1988 Toyota Supra Turbo A Review: Driving the Ultimate MKIII Supra We Never Got

The eighties were not a time for nuance in any regard, and the cars were of course no exception. Turbochargers that whined louder than jet engines, side-exit exhausts dumped fire at bystanders, and color combinations that bordered on the offensive were virtually an industry standard. At the top of this pecking order were the legendary homologation specials of the era; purpose-built to collect trophies and glory for their manufacturers, road manners be damned. So a racing homologation Supra—already one of the most storied nameplates in automotive history—has to be beyond absurd, right? 

But Toyota dodged all the era’s trends—even the ostentatious styling it would later embrace—with its 500-car run of the Turbo A Supra, a true homologation run meant for FIA Group A racing. There are no dashboard plaques crying out about its rarity. Instead of searing teal or vibrant red, it only came in stealthy black, with wheels to match. But this discreet nature doesn’t do the car a disservice; rather, getting to pilot it feels like you’re being let in on a secret that only a select few who drive it—and, of course, those who see its taillights pulling away on the Wangan—will ever understand. 

Victoria Scott

1988 Toyota Supra Turbo A: By the Numbers

  • Powertrain: 3.0-liter turbocharged twin-cam inline-six | 5-speed manual | rear-wheel drive
  • Horsepower: 265 @ 5,600 RPM
  • Torque: 264 lb-ft @ 4,400 RPM
  • 0-60: Less than 6 seconds (as tested)
  • Top speed: Greater than 145 mph
  • Quick take: The Turbo A Supra eschews attention but gets results for the chosen few who don’t overlook it.

Third-Gen Evolution

Although the fourth generation of the Supra line generally gets the most attention, its third generation was a true watershed moment for Toyota. Up until 1985, the Supra name was simply the highest trim level available for the Toyota Celica, itself a reasonably upscale sports coupe. Toyota would plop a larger, more aggressive inline-six into the traditionally inline-four Celica chassis, add luxurious features, and give it more aggressive styling. For the Supra’s first two generations, it was, essentially, a very fancy option package and not a globally recognized name. (Back home in Japan, the Celica Supra was simply referred to as the Celica XX.)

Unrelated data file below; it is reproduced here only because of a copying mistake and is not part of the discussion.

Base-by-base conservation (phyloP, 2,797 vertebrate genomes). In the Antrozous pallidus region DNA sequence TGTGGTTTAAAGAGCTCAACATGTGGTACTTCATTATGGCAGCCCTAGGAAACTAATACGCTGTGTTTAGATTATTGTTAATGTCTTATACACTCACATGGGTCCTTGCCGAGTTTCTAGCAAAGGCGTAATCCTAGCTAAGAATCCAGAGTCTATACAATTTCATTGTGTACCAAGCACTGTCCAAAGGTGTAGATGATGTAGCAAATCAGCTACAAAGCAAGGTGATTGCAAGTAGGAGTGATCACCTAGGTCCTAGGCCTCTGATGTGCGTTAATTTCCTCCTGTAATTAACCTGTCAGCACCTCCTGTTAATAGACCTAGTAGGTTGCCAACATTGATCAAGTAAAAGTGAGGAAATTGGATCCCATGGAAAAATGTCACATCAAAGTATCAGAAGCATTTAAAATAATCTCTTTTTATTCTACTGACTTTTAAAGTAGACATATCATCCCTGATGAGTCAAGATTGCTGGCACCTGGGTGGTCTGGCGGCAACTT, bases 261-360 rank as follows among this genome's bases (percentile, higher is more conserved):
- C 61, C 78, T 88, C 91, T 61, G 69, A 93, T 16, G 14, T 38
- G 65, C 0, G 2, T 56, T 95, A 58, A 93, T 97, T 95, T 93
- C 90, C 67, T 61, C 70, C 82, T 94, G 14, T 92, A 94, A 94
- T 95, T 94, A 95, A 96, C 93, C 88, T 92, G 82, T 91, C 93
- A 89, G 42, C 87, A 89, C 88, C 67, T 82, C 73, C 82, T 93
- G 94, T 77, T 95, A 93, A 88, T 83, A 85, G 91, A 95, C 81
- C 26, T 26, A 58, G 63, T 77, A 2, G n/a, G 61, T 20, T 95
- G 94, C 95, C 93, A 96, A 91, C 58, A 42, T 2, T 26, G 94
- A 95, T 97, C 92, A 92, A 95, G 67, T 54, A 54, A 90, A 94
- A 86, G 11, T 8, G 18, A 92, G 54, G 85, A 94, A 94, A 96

From left to right: MK4, MK3, and MK2 generation Supras. , Victoria Scott

Then, with the launch of the third generation in 1986, the Supra name was split off into its own devoted model. The Celica became a front-wheel-drive, economy-minded sports coupe, and the Supra became a completely distinct rear-wheel-drive luxury grand tourer, and the pinnacle of Toyota’s offerings. The third-generation Supra was sold as an aspirational performance car in an era defined by aspirational performance cars years before Toyota developed Lexus. Selling something this plush, this upscale, and this heavy-hitting was unprecedented for Toyota in the era, and the new Supra was extremely ambitious as a result.

In 1987, a turbo option was added to the Supra and the heavy-hitting doubled down. Now, the power the straight-six offered with the help of forced induction was in the neighborhood of Corvettes, Cosworths, and Fairladies, and the Supra was in the same conversations as all of them. They were obvious competitors on the sales floor, and although the luxurious focus of the MK3 meant that weight was on the high side for a competition car, Toyota still decided to race with them on the world stage.

Victoria Scott

The Homologation Supra

And this villainously sinister car is the direct result of that competitive drive. It is a 1988 Supra Turbo A, and it is one of 500 cars built to satisfy the FIA’s Group A homologation requirements. Later generations did not need a homologation version, racing solely in the much freer JGTC GT 500 and GT4 classes; earlier Supras were raced in the much milder FIA Group 3, where the normal production car was sufficient for racing. As a result, this is the only true purpose-built homologation car to exist in the Supra lineage. 

And unlike the rest of the Supra name, the Turbo A was short-lived, with the FIA mandated 500 examples built from September to October of 1988, and sold only in Japan. Eleven race variants were built by TRD for the factory-backed entries to the Australian Touring Car Championship and JGTC, with the rest of the run being sold directly to consumers for the street or for privateer racing. 

Furthermore, unlike the rest of the homologation specials I’ve driven in the past, the Turbo A takes a keen eye to spot in the wild. Visually, it is nearly indistinguishable from the facelifted version of the regular Supra Turbo. It was sold solely in black on black with a gray interior. Only the body-matched black “saw blade” wheels, subtle front intercooler vent, and low-key rocker graphics hint at its true provenance. Peer inside, and a special shift knob and Momo wheel were included from the factory (both of which were replaced on this specific car for reasons I cannot fathom), but other than that it looks like any other right-hand-drive Supra. 

And pop the hood of the Turbo A, and there isn’t anything that seems to pack much more punch than the base model Supra Turbo. The motor is still the standard 3.0-liter 7MGTE straight-six with a single turbocharger. To the novice, everything appears more or less stock.